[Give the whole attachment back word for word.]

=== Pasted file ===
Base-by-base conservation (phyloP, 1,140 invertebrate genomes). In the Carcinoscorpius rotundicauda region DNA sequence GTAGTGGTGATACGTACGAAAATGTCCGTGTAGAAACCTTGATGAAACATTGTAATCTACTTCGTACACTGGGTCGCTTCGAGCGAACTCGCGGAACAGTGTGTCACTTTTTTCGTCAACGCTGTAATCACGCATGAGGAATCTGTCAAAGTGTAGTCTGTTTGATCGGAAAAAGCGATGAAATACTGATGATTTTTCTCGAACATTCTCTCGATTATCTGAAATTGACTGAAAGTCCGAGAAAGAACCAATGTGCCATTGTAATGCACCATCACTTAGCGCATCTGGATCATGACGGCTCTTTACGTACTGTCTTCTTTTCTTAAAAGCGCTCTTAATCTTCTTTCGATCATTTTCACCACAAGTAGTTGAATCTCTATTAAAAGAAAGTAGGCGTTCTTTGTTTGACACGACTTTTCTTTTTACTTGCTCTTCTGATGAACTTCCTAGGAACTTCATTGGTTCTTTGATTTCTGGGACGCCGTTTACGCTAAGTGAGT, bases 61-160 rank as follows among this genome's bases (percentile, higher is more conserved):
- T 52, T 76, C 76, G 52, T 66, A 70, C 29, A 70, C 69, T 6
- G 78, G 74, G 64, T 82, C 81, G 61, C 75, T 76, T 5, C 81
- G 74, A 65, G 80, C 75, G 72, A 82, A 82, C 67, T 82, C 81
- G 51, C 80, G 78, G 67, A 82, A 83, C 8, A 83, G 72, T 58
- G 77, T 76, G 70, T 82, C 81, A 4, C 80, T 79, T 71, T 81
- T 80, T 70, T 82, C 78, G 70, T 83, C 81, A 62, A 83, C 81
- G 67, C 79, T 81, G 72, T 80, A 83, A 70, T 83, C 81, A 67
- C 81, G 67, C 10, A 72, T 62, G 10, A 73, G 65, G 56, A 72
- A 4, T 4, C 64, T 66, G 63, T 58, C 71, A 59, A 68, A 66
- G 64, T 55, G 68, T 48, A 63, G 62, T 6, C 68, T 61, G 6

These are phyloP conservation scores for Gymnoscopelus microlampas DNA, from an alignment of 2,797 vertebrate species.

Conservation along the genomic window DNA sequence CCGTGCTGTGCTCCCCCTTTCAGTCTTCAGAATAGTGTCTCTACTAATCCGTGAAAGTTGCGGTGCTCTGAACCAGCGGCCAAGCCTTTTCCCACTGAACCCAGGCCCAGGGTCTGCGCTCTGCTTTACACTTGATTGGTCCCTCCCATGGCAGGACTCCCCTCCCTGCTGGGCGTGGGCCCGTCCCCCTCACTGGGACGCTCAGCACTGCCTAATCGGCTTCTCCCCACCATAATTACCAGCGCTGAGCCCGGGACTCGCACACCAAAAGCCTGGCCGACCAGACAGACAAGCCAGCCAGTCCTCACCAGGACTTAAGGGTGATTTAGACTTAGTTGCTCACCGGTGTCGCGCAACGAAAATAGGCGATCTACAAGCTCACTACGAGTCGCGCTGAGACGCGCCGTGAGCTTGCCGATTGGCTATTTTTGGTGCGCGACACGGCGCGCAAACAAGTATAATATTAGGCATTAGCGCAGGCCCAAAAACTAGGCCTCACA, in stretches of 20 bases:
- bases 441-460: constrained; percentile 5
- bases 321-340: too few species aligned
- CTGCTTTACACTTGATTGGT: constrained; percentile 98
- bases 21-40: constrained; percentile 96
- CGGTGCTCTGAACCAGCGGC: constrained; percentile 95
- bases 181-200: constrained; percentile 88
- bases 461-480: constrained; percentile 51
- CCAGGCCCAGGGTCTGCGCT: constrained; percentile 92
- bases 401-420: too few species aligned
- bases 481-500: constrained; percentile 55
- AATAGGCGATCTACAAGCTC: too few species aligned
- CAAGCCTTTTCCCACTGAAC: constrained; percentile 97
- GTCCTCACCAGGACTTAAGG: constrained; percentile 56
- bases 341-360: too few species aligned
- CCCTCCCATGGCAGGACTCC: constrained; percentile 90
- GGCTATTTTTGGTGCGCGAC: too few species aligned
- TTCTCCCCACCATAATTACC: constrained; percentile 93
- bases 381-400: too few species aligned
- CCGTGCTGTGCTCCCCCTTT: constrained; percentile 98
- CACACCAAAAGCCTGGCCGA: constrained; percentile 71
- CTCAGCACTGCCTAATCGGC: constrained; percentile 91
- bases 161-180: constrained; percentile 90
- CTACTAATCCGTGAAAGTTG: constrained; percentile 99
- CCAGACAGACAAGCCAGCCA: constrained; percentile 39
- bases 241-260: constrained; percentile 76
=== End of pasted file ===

Base-by-base conservation (phyloP, 1,140 invertebrate genomes). In the Carcinoscorpius rotundicauda region DNA sequence GTAGTGGTGATACGTACGAAAATGTCCGTGTAGAAACCTTGATGAAACATTGTAATCTACTTCGTACACTGGGTCGCTTCGAGCGAACTCGCGGAACAGTGTGTCACTTTTTTCGTCAACGCTGTAATCACGCATGAGGAATCTGTCAAAGTGTAGTCTGTTTGATCGGAAAAAGCGATGAAATACTGATGATTTTTCTCGAACATTCTCTCGATTATCTGAAATTGACTGAAAGTCCGAGAAAGAACCAATGTGCCATTGTAATGCACCATCACTTAGCGCATCTGGATCATGACGGCTCTTTACGTACTGTCTTCTTTTCTTAAAAGCGCTCTTAATCTTCTTTCGATCATTTTCACCACAAGTAGTTGAATCTCTATTAAAAGAAAGTAGGCGTTCTTTGTTTGACACGACTTTTCTTTTTACTTGCTCTTCTGATGAACTTCCTAGGAACTTCATTGGTTCTTTGATTTCTGGGACGCCGTTTACGCTAAGTGAGT, bases 61-160 rank as follows among this genome's bases (percentile, higher is more conserved):
- T 52, T 76, C 76, G 52, T 66, A 70, C 29, A 70, C 69, T 6
- G 78, G 74, G 64, T 82, C 81, G 61, C 75, T 76, T 5, C 81
- G 74, A 65, G 80, C 75, G 72, A 82, A 82, C 67, T 82, C 81
- G 51, C 80, G 78, G 67, A 82, A 83, C 8, A 83, G 72, T 58
- G 77, T 76, G 70, T 82, C 81, A 4, C 80, T 79, T 71, T 81
- T 80, T 70, T 82, C 78, G 70, T 83, C 81, A 62, A 83, C 81
- G 67, C 79, T 81, G 72, T 80, A 83, A 70, T 83, C 81, A 67
- C 81, G 67, C 10, A 72, T 62, G 10, A 73, G 65, G 56, A 72
- A 4, T 4, C 64, T 66, G 63, T 58, C 71, A 59, A 68, A 66
- G 64, T 55, G 68, T 48, A 63, G 62, T 6, C 68, T 61, G 6

These are phyloP conservation scores for Gymnoscopelus microlampas DNA, from an alignment of 2,797 vertebrate species.

Conservation along the genomic window DNA sequence CCGTGCTGTGCTCCCCCTTTCAGTCTTCAGAATAGTGTCTCTACTAATCCGTGAAAGTTGCGGTGCTCTGAACCAGCGGCCAAGCCTTTTCCCACTGAACCCAGGCCCAGGGTCTGCGCTCTGCTTTACACTTGATTGGTCCCTCCCATGGCAGGACTCCCCTCCCTGCTGGGCGTGGGCCCGTCCCCCTCACTGGGACGCTCAGCACTGCCTAATCGGCTTCTCCCCACCATAATTACCAGCGCTGAGCCCGGGACTCGCACACCAAAAGCCTGGCCGACCAGACAGACAAGCCAGCCAGTCCTCACCAGGACTTAAGGGTGATTTAGACTTAGTTGCTCACCGGTGTCGCGCAACGAAAATAGGCGATCTACAAGCTCACTACGAGTCGCGCTGAGACGCGCCGTGAGCTTGCCGATTGGCTATTTTTGGTGCGCGACACGGCGCGCAAACAAGTATAATATTAGGCATTAGCGCAGGCCCAAAAACTAGGCCTCACA, in stretches of 20 bases:
- bases 441-460: constrained; percentile 5
- bases 321-340: too few species aligned
- CTGCTTTACACTTGATTGGT: constrained; percentile 98
- bases 21-40: constrained; percentile 96
- CGGTGCTCTGAACCAGCGGC: constrained; percentile 95
- bases 181-200: constrained; percentile 88
- bases 461-480: constrained; percentile 51
- CCAGGCCCAGGGTCTGCGCT: constrained; percentile 92
- bases 401-420: too few species aligned
- bases 481-500: constrained; percentile 55
- AATAGGCGATCTACAAGCTC: too few species aligned
- CAAGCCTTTTCCCACTGAAC: constrained; percentile 97
- GTCCTCACCAGGACTTAAGG: constrained; percentile 56
- bases 341-360: too few species aligned
- CCCTCCCATGGCAGGACTCC: constrained; percentile 90
- GGCTATTTTTGGTGCGCGAC: too few species aligned
- TTCTCCCCACCATAATTACC: constrained; percentile 93
- bases 381-400: too few species aligned
- CCGTGCTGTGCTCCCCCTTT: constrained; percentile 98
- CACACCAAAAGCCTGGCCGA: constrained; percentile 71
- CTCAGCACTGCCTAATCGGC: constrained; percentile 91
- bases 161-180: constrained; percentile 90
- CTACTAATCCGTGAAAGTTG: constrained; percentile 99
- CCAGACAGACAAGCCAGCCA: constrained; percentile 39
- bases 241-260: constrained; percentile 76